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bluesam3 t1_jb1v0ev wrote

It's something of a misnomer: it's not the rest frame of the radiation itself, but the rest frame in which the CMB appears the same in all directions: in most rest frames, you'll see it redshifted in one direction, and blueshifted in the other (this is what this looks like for us, for example: the overall hot/cold spots (NB: on this diagram, red is blue-shifted and blue is red-shifted, because humans like red to be hot, even though blue is hotter) are due to our velocity reshifting it, the funky lumps are local effects. If you adjust that to account for shifting the velocity of the observer, you can get it to the point at which that looks almost exactly flat (this famous image scales up the differences by orders of magnitude in comparison to the previous one - actual differences are on the order of one part in 100,000). The reference frame where that image is flattest (modulo a few adjustments for local effects) is the CMB reference frame.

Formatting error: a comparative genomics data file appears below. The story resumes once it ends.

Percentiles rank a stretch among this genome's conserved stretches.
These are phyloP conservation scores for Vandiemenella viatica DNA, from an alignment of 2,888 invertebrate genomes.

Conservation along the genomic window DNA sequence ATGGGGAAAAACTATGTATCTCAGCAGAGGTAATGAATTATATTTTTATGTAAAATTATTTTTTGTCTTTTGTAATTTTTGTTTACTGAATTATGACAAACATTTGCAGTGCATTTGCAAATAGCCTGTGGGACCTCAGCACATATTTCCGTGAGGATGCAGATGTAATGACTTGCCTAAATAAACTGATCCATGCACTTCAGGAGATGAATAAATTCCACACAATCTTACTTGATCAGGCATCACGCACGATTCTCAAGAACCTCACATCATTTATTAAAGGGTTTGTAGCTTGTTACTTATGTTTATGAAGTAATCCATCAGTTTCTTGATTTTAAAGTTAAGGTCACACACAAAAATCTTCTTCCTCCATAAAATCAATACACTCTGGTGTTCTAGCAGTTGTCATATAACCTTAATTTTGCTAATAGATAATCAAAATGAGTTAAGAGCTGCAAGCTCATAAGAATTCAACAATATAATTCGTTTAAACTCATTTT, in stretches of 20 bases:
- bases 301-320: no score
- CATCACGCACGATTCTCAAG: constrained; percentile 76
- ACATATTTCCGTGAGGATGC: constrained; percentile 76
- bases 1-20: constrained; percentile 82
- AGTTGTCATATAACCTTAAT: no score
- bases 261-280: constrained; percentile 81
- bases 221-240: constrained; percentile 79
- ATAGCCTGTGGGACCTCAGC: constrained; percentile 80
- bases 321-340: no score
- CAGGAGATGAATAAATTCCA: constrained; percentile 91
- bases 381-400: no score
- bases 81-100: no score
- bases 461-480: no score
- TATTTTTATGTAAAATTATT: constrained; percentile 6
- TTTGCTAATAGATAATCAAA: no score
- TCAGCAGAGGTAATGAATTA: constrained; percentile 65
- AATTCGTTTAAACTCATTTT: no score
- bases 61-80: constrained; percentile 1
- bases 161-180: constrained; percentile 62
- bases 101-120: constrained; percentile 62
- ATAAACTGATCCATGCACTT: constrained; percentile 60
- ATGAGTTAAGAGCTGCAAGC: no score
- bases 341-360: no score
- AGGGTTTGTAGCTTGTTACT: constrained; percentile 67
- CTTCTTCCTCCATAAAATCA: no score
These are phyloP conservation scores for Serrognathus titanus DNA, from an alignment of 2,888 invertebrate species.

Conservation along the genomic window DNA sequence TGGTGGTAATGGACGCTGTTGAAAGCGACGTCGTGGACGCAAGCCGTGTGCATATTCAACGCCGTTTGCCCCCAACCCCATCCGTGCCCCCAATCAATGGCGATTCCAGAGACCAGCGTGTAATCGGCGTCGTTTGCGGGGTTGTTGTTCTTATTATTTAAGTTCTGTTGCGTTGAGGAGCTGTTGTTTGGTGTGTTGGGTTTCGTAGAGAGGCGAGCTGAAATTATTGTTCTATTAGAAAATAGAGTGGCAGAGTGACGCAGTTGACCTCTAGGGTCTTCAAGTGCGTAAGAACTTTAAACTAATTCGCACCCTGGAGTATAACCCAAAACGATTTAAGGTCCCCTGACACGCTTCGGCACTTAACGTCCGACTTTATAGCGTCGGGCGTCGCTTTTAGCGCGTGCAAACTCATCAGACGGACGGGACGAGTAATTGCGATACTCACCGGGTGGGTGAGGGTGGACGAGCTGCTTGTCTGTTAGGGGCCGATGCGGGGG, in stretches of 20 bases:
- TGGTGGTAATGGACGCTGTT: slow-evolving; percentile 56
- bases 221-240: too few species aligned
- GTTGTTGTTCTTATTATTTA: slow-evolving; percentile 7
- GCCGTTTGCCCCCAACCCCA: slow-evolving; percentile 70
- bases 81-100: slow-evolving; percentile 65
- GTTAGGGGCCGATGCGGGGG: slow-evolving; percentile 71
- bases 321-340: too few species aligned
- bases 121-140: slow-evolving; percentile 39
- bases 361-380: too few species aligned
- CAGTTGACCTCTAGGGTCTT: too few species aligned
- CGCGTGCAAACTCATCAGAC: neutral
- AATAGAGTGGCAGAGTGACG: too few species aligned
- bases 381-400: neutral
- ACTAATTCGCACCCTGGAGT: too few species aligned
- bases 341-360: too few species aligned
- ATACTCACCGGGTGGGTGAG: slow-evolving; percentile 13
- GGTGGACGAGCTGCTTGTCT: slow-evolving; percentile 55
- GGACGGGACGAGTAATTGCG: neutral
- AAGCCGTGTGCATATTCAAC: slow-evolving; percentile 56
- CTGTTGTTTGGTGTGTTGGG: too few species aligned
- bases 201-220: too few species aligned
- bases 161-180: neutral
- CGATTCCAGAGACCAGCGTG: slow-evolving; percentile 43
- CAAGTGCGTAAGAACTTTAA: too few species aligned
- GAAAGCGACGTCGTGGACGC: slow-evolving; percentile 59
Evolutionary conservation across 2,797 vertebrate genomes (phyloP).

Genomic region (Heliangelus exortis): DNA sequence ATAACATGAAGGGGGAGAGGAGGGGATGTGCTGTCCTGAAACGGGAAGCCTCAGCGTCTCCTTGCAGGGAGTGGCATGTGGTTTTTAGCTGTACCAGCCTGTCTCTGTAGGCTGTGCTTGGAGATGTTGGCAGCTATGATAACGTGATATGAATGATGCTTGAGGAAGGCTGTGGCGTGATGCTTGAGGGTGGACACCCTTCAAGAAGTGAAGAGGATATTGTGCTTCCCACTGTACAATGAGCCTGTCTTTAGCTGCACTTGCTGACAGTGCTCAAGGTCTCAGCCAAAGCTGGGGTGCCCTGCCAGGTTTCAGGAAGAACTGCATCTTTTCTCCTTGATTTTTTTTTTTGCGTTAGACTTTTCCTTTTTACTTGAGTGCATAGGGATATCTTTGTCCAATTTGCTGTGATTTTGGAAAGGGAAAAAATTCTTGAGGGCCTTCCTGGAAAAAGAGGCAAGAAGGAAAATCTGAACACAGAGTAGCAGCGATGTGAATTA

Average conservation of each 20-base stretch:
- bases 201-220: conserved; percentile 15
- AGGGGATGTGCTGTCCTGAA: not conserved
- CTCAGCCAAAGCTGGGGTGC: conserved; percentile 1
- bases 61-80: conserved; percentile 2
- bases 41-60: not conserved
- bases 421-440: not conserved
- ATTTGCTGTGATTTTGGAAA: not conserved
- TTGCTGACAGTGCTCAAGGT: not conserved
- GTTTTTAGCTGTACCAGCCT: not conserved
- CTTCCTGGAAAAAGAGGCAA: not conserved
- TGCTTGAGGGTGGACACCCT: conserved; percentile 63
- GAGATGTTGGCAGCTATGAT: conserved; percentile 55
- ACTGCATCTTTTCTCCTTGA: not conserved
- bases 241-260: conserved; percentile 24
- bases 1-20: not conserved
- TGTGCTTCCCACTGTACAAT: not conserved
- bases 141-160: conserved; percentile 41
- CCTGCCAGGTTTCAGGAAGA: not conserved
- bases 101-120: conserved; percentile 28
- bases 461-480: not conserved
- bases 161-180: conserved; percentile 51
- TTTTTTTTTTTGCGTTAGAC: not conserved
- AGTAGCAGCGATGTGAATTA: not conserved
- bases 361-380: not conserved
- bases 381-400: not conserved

fizzbish t1_jb63gbx wrote

Thanks this clears it up a whole lot for me!